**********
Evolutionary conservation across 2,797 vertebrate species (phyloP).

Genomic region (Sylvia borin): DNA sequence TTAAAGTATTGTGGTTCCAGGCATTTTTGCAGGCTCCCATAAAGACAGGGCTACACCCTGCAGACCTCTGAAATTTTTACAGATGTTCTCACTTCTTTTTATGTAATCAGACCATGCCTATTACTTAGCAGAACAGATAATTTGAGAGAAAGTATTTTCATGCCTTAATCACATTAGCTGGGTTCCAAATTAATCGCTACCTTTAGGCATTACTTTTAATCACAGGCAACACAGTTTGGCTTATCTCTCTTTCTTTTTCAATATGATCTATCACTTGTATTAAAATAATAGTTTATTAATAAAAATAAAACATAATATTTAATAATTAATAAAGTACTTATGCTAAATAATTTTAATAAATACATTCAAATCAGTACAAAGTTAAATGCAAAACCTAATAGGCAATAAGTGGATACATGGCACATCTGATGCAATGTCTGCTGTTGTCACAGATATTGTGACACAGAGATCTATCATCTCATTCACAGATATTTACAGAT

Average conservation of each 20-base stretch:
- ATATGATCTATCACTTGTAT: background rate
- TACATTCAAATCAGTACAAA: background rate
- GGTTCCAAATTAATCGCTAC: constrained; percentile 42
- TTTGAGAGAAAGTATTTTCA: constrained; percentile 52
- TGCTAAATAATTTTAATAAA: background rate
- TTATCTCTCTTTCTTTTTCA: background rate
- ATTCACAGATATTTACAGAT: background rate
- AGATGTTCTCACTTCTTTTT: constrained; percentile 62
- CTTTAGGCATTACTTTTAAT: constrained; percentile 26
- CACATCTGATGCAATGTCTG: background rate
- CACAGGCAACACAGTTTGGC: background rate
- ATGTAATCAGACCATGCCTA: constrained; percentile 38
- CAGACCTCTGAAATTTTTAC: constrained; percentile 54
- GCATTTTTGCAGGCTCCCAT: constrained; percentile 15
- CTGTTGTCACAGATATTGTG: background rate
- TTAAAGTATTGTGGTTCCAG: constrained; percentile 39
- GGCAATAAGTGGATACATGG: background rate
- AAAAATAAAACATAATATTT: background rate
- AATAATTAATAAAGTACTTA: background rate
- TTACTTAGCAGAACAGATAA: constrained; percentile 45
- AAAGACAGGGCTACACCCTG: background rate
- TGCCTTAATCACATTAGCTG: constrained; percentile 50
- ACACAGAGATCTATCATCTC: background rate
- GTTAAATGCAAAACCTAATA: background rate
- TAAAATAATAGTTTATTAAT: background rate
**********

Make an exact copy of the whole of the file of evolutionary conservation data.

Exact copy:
Evolutionary conservation across 2,797 vertebrate species (phyloP).

Genomic region (Sylvia borin): DNA sequence TTAAAGTATTGTGGTTCCAGGCATTTTTGCAGGCTCCCATAAAGACAGGGCTACACCCTGCAGACCTCTGAAATTTTTACAGATGTTCTCACTTCTTTTTATGTAATCAGACCATGCCTATTACTTAGCAGAACAGATAATTTGAGAGAAAGTATTTTCATGCCTTAATCACATTAGCTGGGTTCCAAATTAATCGCTACCTTTAGGCATTACTTTTAATCACAGGCAACACAGTTTGGCTTATCTCTCTTTCTTTTTCAATATGATCTATCACTTGTATTAAAATAATAGTTTATTAATAAAAATAAAACATAATATTTAATAATTAATAAAGTACTTATGCTAAATAATTTTAATAAATACATTCAAATCAGTACAAAGTTAAATGCAAAACCTAATAGGCAATAAGTGGATACATGGCACATCTGATGCAATGTCTGCTGTTGTCACAGATATTGTGACACAGAGATCTATCATCTCATTCACAGATATTTACAGAT

Average conservation of each 20-base stretch:
- ATATGATCTATCACTTGTAT: background rate
- TACATTCAAATCAGTACAAA: background rate
- GGTTCCAAATTAATCGCTAC: constrained; percentile 42
- TTTGAGAGAAAGTATTTTCA: constrained; percentile 52
- TGCTAAATAATTTTAATAAA: background rate
- TTATCTCTCTTTCTTTTTCA: background rate
- ATTCACAGATATTTACAGAT: background rate
- AGATGTTCTCACTTCTTTTT: constrained; percentile 62
- CTTTAGGCATTACTTTTAAT: constrained; percentile 26
- CACATCTGATGCAATGTCTG: background rate
- CACAGGCAACACAGTTTGGC: background rate
- ATGTAATCAGACCATGCCTA: constrained; percentile 38
- CAGACCTCTGAAATTTTTAC: constrained; percentile 54
- GCATTTTTGCAGGCTCCCAT: constrained; percentile 15
- CTGTTGTCACAGATATTGTG: background rate
- TTAAAGTATTGTGGTTCCAG: constrained; percentile 39
- GGCAATAAGTGGATACATGG: background rate
- AAAAATAAAACATAATATTT: background rate
- AATAATTAATAAAGTACTTA: background rate
- TTACTTAGCAGAACAGATAA: constrained; percentile 45
- AAAGACAGGGCTACACCCTG: background rate
- TGCCTTAATCACATTAGCTG: constrained; percentile 50
- ACACAGAGATCTATCATCTC: background rate
- GTTAAATGCAAAACCTAATA: background rate
- TAAAATAATAGTTTATTAAT: background rate